• The bed of “grass” is decorated with jelly bean “Easter eggs” for my in-laws and malted milk “robin’s egg” candy for me. It is acceptable for all the children to snack on the candy “eggs” during the meal. This rule has been specially modified to allow one adult in the room to pick at the malted milk eggs. (Since I am the only one that eats them, I love my in-laws for passing this rule!)
  • Most importantly there must be a trail of black raisin “lamb droppings” scattered around by the tail of the lamb. The pile of black raisins, of course, brings uproarious laughter each time. Our family (both the one I grew up in and my wife’s) has lots of room for laughter. And, every Easter we laugh at that string of raisin “lamb droppings” as if we’d never seen it before.

That lamb cake was such a central part of my adopted family’s tradition that I spent years searching for the manufacturer of the pan it requires. Last year, we finally found a supplier, and I’m proud (now that I finally found the source) to share this spring/Easter/birthday tradition with you.

We think Mom got her lamb cake mold with S and H Green Stamps. Now you can own one, too! (We’ll take Visa, MasterCard, American Express, cash or check, but not S and H Green Stamps.) May it become as special a part of your life as it has been of ours!

Our Lamb Cake Recipe

If you have a “dense” cake recipe, it will probably work. (Cakes that bake light and fluffy may break when you remove them from the mold.) Instructions come with our lamb mold; most cake recipes and cake mixes will work. I thought I would also share the lamb cake recipe we’ve always used, copied from the one my mother-in-law lovingly wrote out for us:

  • 2 cups sifted flour
  • 2 1/2 teaspoons for baking powder
  • 3/4 teaspoon of salt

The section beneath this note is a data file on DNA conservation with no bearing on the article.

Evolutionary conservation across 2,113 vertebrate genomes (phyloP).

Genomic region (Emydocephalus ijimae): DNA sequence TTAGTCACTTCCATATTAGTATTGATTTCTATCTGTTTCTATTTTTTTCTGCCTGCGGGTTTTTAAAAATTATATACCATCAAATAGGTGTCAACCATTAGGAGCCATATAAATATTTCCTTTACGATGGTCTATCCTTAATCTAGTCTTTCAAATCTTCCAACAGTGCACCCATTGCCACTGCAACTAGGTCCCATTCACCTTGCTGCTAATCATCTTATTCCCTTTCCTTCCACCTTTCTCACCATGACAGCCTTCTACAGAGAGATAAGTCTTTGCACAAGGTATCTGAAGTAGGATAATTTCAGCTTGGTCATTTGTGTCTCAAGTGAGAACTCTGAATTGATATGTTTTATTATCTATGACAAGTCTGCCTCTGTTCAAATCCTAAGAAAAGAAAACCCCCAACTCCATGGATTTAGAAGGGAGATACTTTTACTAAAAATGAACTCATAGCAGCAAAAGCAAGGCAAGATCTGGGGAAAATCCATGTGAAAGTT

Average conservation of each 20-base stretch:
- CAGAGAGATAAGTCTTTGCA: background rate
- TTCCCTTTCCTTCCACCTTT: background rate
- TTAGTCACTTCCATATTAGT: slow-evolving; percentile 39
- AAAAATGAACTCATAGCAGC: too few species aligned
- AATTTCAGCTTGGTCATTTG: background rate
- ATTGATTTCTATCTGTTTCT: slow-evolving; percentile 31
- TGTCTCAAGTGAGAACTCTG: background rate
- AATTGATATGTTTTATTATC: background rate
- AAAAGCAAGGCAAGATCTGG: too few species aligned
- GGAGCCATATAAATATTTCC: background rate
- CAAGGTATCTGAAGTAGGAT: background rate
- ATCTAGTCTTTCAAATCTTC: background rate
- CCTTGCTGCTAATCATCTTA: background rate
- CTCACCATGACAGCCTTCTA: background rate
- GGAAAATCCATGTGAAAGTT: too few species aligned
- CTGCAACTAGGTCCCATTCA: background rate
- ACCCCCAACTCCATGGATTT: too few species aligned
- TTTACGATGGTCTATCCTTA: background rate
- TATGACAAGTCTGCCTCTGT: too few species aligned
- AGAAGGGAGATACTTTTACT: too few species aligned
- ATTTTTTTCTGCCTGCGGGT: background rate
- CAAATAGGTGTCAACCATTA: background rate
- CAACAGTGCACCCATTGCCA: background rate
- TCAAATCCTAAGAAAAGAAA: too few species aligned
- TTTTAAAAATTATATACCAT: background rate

• 1 cup sugar
  • 3 beaten egg whites
  • 1/2 cup shortening
  • 3/4 cup milk
  • 1 teaspoon vanilla
  1. Sift all the dry ingredients together. Stir shortening in mixing bowl to soften. Mix in dry ingredients.
  2. Add milk and vanilla, mix for several minutes to blend. Fold in beaten egg whites and beat for one minute.
  3. Grease lamb mold well then sprinkle with flour.
  4. Fill the half of the mold with the lamb’s face. Insert a toothpick in the nose cavity for reinforcement.
  5. Put two toothpicks in lamb’s neck for strength.
  6. Cover with other half of mold being sure it is closed tightly.
  7. Place on cookie sheet.
  8. Preheat oven to 370 degrees F and bake for 50 to 60 minutes.
  9. When cake is baked, let it cool a little before you take the top off.
  10. Frost with white icing and decorate.

At the bottom of the recipe, my mother-in-law wrote, “You can put a ribbon around the neck, but no raisins under the tail!

Galen Lehman
Galen Lehman, President, Lehman’s

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Real Food, Real Life: City Girl Churns Butter

Alison and her husband Jacob.

Alison and her husband Jacob.

This might be the coolest blog post I’ve written in a long time, if not ever. It’s all about the magical, real essence of butter. Continue reading